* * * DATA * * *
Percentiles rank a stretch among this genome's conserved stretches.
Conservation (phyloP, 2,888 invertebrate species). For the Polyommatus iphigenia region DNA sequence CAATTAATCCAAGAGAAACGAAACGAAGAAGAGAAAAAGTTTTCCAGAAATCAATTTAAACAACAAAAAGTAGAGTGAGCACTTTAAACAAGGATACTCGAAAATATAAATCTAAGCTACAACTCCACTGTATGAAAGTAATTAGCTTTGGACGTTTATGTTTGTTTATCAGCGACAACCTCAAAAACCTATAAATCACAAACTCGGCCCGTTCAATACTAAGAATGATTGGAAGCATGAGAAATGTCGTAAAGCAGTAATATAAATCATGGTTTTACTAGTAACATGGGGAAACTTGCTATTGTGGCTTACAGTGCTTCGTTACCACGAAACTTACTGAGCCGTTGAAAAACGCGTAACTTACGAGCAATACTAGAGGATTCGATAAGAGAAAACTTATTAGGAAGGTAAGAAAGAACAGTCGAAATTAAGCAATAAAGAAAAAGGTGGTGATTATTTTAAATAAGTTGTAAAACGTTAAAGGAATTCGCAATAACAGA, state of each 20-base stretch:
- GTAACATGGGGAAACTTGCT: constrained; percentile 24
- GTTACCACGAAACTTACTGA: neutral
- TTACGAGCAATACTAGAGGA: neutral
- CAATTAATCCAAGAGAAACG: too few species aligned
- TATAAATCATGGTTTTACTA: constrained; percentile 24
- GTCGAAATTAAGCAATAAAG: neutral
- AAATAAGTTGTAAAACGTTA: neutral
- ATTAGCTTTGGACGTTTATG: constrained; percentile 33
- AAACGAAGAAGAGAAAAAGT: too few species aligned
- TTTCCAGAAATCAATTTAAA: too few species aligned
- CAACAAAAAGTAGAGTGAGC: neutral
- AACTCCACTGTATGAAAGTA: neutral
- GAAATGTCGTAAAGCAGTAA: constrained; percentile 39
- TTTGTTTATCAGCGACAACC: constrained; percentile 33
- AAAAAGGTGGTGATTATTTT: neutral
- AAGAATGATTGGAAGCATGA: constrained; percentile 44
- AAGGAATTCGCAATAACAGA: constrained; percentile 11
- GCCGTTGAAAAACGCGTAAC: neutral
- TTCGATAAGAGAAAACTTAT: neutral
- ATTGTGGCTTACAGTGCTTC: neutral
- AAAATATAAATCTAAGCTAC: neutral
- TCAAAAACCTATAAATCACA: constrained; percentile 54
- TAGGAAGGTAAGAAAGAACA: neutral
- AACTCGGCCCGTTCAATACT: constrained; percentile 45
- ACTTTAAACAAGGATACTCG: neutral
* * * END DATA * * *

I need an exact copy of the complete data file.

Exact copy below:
Percentiles rank a stretch among this genome's conserved stretches.
Conservation (phyloP, 2,888 invertebrate species). For the Polyommatus iphigenia region DNA sequence CAATTAATCCAAGAGAAACGAAACGAAGAAGAGAAAAAGTTTTCCAGAAATCAATTTAAACAACAAAAAGTAGAGTGAGCACTTTAAACAAGGATACTCGAAAATATAAATCTAAGCTACAACTCCACTGTATGAAAGTAATTAGCTTTGGACGTTTATGTTTGTTTATCAGCGACAACCTCAAAAACCTATAAATCACAAACTCGGCCCGTTCAATACTAAGAATGATTGGAAGCATGAGAAATGTCGTAAAGCAGTAATATAAATCATGGTTTTACTAGTAACATGGGGAAACTTGCTATTGTGGCTTACAGTGCTTCGTTACCACGAAACTTACTGAGCCGTTGAAAAACGCGTAACTTACGAGCAATACTAGAGGATTCGATAAGAGAAAACTTATTAGGAAGGTAAGAAAGAACAGTCGAAATTAAGCAATAAAGAAAAAGGTGGTGATTATTTTAAATAAGTTGTAAAACGTTAAAGGAATTCGCAATAACAGA, state of each 20-base stretch:
- GTAACATGGGGAAACTTGCT: constrained; percentile 24
- GTTACCACGAAACTTACTGA: neutral
- TTACGAGCAATACTAGAGGA: neutral
- CAATTAATCCAAGAGAAACG: too few species aligned
- TATAAATCATGGTTTTACTA: constrained; percentile 24
- GTCGAAATTAAGCAATAAAG: neutral
- AAATAAGTTGTAAAACGTTA: neutral
- ATTAGCTTTGGACGTTTATG: constrained; percentile 33
- AAACGAAGAAGAGAAAAAGT: too few species aligned
- TTTCCAGAAATCAATTTAAA: too few species aligned
- CAACAAAAAGTAGAGTGAGC: neutral
- AACTCCACTGTATGAAAGTA: neutral
- GAAATGTCGTAAAGCAGTAA: constrained; percentile 39
- TTTGTTTATCAGCGACAACC: constrained; percentile 33
- AAAAAGGTGGTGATTATTTT: neutral
- AAGAATGATTGGAAGCATGA: constrained; percentile 44
- AAGGAATTCGCAATAACAGA: constrained; percentile 11
- GCCGTTGAAAAACGCGTAAC: neutral
- TTCGATAAGAGAAAACTTAT: neutral
- ATTGTGGCTTACAGTGCTTC: neutral
- AAAATATAAATCTAAGCTAC: neutral
- TCAAAAACCTATAAATCACA: constrained; percentile 54
- TAGGAAGGTAAGAAAGAACA: neutral
- AACTCGGCCCGTTCAATACT: constrained; percentile 45
- ACTTTAAACAAGGATACTCG: neutral